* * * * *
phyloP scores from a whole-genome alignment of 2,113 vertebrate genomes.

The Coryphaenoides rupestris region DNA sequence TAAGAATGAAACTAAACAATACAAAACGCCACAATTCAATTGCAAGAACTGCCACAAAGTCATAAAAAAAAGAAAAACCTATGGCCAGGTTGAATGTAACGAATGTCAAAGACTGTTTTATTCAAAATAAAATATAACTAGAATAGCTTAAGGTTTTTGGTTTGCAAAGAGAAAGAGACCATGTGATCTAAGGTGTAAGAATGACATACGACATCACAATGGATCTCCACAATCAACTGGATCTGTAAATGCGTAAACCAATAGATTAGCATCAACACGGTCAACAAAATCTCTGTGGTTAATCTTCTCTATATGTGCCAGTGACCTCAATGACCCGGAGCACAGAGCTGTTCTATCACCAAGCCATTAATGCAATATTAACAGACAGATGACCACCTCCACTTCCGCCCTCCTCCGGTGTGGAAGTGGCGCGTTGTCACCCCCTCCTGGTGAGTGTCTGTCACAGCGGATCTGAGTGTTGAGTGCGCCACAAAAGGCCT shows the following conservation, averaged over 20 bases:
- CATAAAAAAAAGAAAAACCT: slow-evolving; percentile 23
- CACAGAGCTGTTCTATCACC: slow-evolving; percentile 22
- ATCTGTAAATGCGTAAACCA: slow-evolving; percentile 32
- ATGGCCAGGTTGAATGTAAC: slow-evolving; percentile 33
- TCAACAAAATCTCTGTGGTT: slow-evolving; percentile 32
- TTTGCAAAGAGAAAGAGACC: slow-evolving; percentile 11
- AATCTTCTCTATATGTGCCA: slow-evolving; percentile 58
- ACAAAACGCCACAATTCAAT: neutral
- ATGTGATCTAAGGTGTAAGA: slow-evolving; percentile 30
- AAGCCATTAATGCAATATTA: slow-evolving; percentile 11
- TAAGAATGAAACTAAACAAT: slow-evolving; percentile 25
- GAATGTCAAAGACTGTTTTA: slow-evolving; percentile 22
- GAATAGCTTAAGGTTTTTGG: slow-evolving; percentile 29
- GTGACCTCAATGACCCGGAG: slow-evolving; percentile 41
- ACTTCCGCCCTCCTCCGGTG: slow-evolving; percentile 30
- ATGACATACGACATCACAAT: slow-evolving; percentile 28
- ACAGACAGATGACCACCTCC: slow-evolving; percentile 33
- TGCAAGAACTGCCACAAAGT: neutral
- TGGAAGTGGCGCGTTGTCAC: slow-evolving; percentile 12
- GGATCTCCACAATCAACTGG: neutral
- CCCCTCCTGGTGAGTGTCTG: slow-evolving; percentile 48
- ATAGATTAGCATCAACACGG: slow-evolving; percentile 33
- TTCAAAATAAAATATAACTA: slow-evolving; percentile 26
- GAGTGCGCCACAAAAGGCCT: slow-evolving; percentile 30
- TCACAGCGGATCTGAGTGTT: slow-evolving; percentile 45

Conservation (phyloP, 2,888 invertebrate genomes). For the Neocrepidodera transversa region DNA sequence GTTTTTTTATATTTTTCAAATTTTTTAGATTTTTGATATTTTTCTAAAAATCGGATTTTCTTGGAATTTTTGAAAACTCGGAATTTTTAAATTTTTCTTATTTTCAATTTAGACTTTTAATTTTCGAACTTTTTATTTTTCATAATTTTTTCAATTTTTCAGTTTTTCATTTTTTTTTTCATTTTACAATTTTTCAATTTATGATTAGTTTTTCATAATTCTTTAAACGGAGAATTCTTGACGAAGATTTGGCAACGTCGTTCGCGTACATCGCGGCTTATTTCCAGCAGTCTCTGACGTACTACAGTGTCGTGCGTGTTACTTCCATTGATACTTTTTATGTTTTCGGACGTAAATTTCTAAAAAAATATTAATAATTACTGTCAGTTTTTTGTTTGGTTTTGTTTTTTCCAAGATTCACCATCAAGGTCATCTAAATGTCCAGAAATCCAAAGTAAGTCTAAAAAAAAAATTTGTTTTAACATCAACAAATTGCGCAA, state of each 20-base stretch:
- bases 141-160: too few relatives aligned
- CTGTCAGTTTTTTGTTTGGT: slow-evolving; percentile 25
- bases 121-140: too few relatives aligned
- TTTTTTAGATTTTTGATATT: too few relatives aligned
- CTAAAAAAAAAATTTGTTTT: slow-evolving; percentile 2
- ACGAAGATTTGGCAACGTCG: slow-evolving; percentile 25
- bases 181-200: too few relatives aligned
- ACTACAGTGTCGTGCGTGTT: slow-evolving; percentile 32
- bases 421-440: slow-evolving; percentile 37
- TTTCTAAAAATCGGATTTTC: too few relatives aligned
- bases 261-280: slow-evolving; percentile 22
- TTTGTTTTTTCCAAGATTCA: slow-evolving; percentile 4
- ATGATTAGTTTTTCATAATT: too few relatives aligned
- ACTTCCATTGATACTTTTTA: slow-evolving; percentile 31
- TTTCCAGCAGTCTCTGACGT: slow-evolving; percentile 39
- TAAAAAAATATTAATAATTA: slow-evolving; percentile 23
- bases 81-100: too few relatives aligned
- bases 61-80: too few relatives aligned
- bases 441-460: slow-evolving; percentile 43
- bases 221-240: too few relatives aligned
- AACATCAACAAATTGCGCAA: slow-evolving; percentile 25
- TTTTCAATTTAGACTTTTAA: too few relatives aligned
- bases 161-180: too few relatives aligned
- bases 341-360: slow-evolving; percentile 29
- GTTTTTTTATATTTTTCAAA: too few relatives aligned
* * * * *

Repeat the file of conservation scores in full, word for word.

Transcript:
phyloP scores from a whole-genome alignment of 2,113 vertebrate genomes.

The Coryphaenoides rupestris region DNA sequence TAAGAATGAAACTAAACAATACAAAACGCCACAATTCAATTGCAAGAACTGCCACAAAGTCATAAAAAAAAGAAAAACCTATGGCCAGGTTGAATGTAACGAATGTCAAAGACTGTTTTATTCAAAATAAAATATAACTAGAATAGCTTAAGGTTTTTGGTTTGCAAAGAGAAAGAGACCATGTGATCTAAGGTGTAAGAATGACATACGACATCACAATGGATCTCCACAATCAACTGGATCTGTAAATGCGTAAACCAATAGATTAGCATCAACACGGTCAACAAAATCTCTGTGGTTAATCTTCTCTATATGTGCCAGTGACCTCAATGACCCGGAGCACAGAGCTGTTCTATCACCAAGCCATTAATGCAATATTAACAGACAGATGACCACCTCCACTTCCGCCCTCCTCCGGTGTGGAAGTGGCGCGTTGTCACCCCCTCCTGGTGAGTGTCTGTCACAGCGGATCTGAGTGTTGAGTGCGCCACAAAAGGCCT shows the following conservation, averaged over 20 bases:
- CATAAAAAAAAGAAAAACCT: slow-evolving; percentile 23
- CACAGAGCTGTTCTATCACC: slow-evolving; percentile 22
- ATCTGTAAATGCGTAAACCA: slow-evolving; percentile 32
- ATGGCCAGGTTGAATGTAAC: slow-evolving; percentile 33
- TCAACAAAATCTCTGTGGTT: slow-evolving; percentile 32
- TTTGCAAAGAGAAAGAGACC: slow-evolving; percentile 11
- AATCTTCTCTATATGTGCCA: slow-evolving; percentile 58
- ACAAAACGCCACAATTCAAT: neutral
- ATGTGATCTAAGGTGTAAGA: slow-evolving; percentile 30
- AAGCCATTAATGCAATATTA: slow-evolving; percentile 11
- TAAGAATGAAACTAAACAAT: slow-evolving; percentile 25
- GAATGTCAAAGACTGTTTTA: slow-evolving; percentile 22
- GAATAGCTTAAGGTTTTTGG: slow-evolving; percentile 29
- GTGACCTCAATGACCCGGAG: slow-evolving; percentile 41
- ACTTCCGCCCTCCTCCGGTG: slow-evolving; percentile 30
- ATGACATACGACATCACAAT: slow-evolving; percentile 28
- ACAGACAGATGACCACCTCC: slow-evolving; percentile 33
- TGCAAGAACTGCCACAAAGT: neutral
- TGGAAGTGGCGCGTTGTCAC: slow-evolving; percentile 12
- GGATCTCCACAATCAACTGG: neutral
- CCCCTCCTGGTGAGTGTCTG: slow-evolving; percentile 48
- ATAGATTAGCATCAACACGG: slow-evolving; percentile 33
- TTCAAAATAAAATATAACTA: slow-evolving; percentile 26
- GAGTGCGCCACAAAAGGCCT: slow-evolving; percentile 30
- TCACAGCGGATCTGAGTGTT: slow-evolving; percentile 45

Conservation (phyloP, 2,888 invertebrate genomes). For the Neocrepidodera transversa region DNA sequence GTTTTTTTATATTTTTCAAATTTTTTAGATTTTTGATATTTTTCTAAAAATCGGATTTTCTTGGAATTTTTGAAAACTCGGAATTTTTAAATTTTTCTTATTTTCAATTTAGACTTTTAATTTTCGAACTTTTTATTTTTCATAATTTTTTCAATTTTTCAGTTTTTCATTTTTTTTTTCATTTTACAATTTTTCAATTTATGATTAGTTTTTCATAATTCTTTAAACGGAGAATTCTTGACGAAGATTTGGCAACGTCGTTCGCGTACATCGCGGCTTATTTCCAGCAGTCTCTGACGTACTACAGTGTCGTGCGTGTTACTTCCATTGATACTTTTTATGTTTTCGGACGTAAATTTCTAAAAAAATATTAATAATTACTGTCAGTTTTTTGTTTGGTTTTGTTTTTTCCAAGATTCACCATCAAGGTCATCTAAATGTCCAGAAATCCAAAGTAAGTCTAAAAAAAAAATTTGTTTTAACATCAACAAATTGCGCAA, state of each 20-base stretch:
- bases 141-160: too few relatives aligned
- CTGTCAGTTTTTTGTTTGGT: slow-evolving; percentile 25
- bases 121-140: too few relatives aligned
- TTTTTTAGATTTTTGATATT: too few relatives aligned
- CTAAAAAAAAAATTTGTTTT: slow-evolving; percentile 2
- ACGAAGATTTGGCAACGTCG: slow-evolving; percentile 25
- bases 181-200: too few relatives aligned
- ACTACAGTGTCGTGCGTGTT: slow-evolving; percentile 32
- bases 421-440: slow-evolving; percentile 37
- TTTCTAAAAATCGGATTTTC: too few relatives aligned
- bases 261-280: slow-evolving; percentile 22
- TTTGTTTTTTCCAAGATTCA: slow-evolving; percentile 4
- ATGATTAGTTTTTCATAATT: too few relatives aligned
- ACTTCCATTGATACTTTTTA: slow-evolving; percentile 31
- TTTCCAGCAGTCTCTGACGT: slow-evolving; percentile 39
- TAAAAAAATATTAATAATTA: slow-evolving; percentile 23
- bases 81-100: too few relatives aligned
- bases 61-80: too few relatives aligned
- bases 441-460: slow-evolving; percentile 43
- bases 221-240: too few relatives aligned
- AACATCAACAAATTGCGCAA: slow-evolving; percentile 25
- TTTTCAATTTAGACTTTTAA: too few relatives aligned
- bases 161-180: too few relatives aligned
- bases 341-360: slow-evolving; percentile 29
- GTTTTTTTATATTTTTCAAA: too few relatives aligned